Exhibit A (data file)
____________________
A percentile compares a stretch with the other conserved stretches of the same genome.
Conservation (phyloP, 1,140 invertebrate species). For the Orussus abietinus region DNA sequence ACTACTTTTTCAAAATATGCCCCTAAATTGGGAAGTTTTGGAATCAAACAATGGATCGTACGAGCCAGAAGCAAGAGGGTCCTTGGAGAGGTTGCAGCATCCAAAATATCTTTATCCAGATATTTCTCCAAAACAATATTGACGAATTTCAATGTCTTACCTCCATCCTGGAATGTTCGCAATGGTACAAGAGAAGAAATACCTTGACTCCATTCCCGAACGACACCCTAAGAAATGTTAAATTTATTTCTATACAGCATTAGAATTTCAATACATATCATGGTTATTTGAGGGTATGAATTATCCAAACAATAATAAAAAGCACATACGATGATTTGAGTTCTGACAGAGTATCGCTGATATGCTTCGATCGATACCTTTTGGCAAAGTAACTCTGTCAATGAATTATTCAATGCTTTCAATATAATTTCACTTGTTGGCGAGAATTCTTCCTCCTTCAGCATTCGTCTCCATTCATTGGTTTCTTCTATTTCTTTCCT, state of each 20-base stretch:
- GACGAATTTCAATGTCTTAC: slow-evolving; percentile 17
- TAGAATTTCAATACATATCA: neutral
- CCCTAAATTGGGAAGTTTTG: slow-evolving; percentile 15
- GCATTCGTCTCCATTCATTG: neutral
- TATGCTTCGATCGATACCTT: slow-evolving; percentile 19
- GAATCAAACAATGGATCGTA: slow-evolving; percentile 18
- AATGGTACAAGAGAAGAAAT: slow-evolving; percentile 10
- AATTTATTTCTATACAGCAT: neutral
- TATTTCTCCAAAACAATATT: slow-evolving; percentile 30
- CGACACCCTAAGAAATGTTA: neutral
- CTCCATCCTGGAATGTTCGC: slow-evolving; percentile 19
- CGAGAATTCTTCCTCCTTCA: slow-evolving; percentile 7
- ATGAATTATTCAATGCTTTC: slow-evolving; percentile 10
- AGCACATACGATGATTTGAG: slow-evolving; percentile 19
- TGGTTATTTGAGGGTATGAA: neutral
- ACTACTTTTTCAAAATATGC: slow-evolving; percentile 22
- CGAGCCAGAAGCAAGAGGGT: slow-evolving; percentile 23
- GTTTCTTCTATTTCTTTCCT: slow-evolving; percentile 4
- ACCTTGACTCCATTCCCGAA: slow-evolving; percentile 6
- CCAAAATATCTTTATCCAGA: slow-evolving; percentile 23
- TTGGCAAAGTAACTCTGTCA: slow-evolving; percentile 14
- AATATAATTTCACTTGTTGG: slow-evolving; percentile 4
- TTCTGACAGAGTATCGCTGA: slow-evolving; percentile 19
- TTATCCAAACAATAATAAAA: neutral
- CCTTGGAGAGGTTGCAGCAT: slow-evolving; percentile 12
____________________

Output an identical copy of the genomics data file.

A percentile compares a stretch with the other conserved stretches of the same genome.
Conservation (phyloP, 1,140 invertebrate species). For the Orussus abietinus region DNA sequence ACTACTTTTTCAAAATATGCCCCTAAATTGGGAAGTTTTGGAATCAAACAATGGATCGTACGAGCCAGAAGCAAGAGGGTCCTTGGAGAGGTTGCAGCATCCAAAATATCTTTATCCAGATATTTCTCCAAAACAATATTGACGAATTTCAATGTCTTACCTCCATCCTGGAATGTTCGCAATGGTACAAGAGAAGAAATACCTTGACTCCATTCCCGAACGACACCCTAAGAAATGTTAAATTTATTTCTATACAGCATTAGAATTTCAATACATATCATGGTTATTTGAGGGTATGAATTATCCAAACAATAATAAAAAGCACATACGATGATTTGAGTTCTGACAGAGTATCGCTGATATGCTTCGATCGATACCTTTTGGCAAAGTAACTCTGTCAATGAATTATTCAATGCTTTCAATATAATTTCACTTGTTGGCGAGAATTCTTCCTCCTTCAGCATTCGTCTCCATTCATTGGTTTCTTCTATTTCTTTCCT, state of each 20-base stretch:
- GACGAATTTCAATGTCTTAC: slow-evolving; percentile 17
- TAGAATTTCAATACATATCA: neutral
- CCCTAAATTGGGAAGTTTTG: slow-evolving; percentile 15
- GCATTCGTCTCCATTCATTG: neutral
- TATGCTTCGATCGATACCTT: slow-evolving; percentile 19
- GAATCAAACAATGGATCGTA: slow-evolving; percentile 18
- AATGGTACAAGAGAAGAAAT: slow-evolving; percentile 10
- AATTTATTTCTATACAGCAT: neutral
- TATTTCTCCAAAACAATATT: slow-evolving; percentile 30
- CGACACCCTAAGAAATGTTA: neutral
- CTCCATCCTGGAATGTTCGC: slow-evolving; percentile 19
- CGAGAATTCTTCCTCCTTCA: slow-evolving; percentile 7
- ATGAATTATTCAATGCTTTC: slow-evolving; percentile 10
- AGCACATACGATGATTTGAG: slow-evolving; percentile 19
- TGGTTATTTGAGGGTATGAA: neutral
- ACTACTTTTTCAAAATATGC: slow-evolving; percentile 22
- CGAGCCAGAAGCAAGAGGGT: slow-evolving; percentile 23
- GTTTCTTCTATTTCTTTCCT: slow-evolving; percentile 4
- ACCTTGACTCCATTCCCGAA: slow-evolving; percentile 6
- CCAAAATATCTTTATCCAGA: slow-evolving; percentile 23
- TTGGCAAAGTAACTCTGTCA: slow-evolving; percentile 14
- AATATAATTTCACTTGTTGG: slow-evolving; percentile 4
- TTCTGACAGAGTATCGCTGA: slow-evolving; percentile 19
- TTATCCAAACAATAATAAAA: neutral
- CCTTGGAGAGGTTGCAGCAT: slow-evolving; percentile 12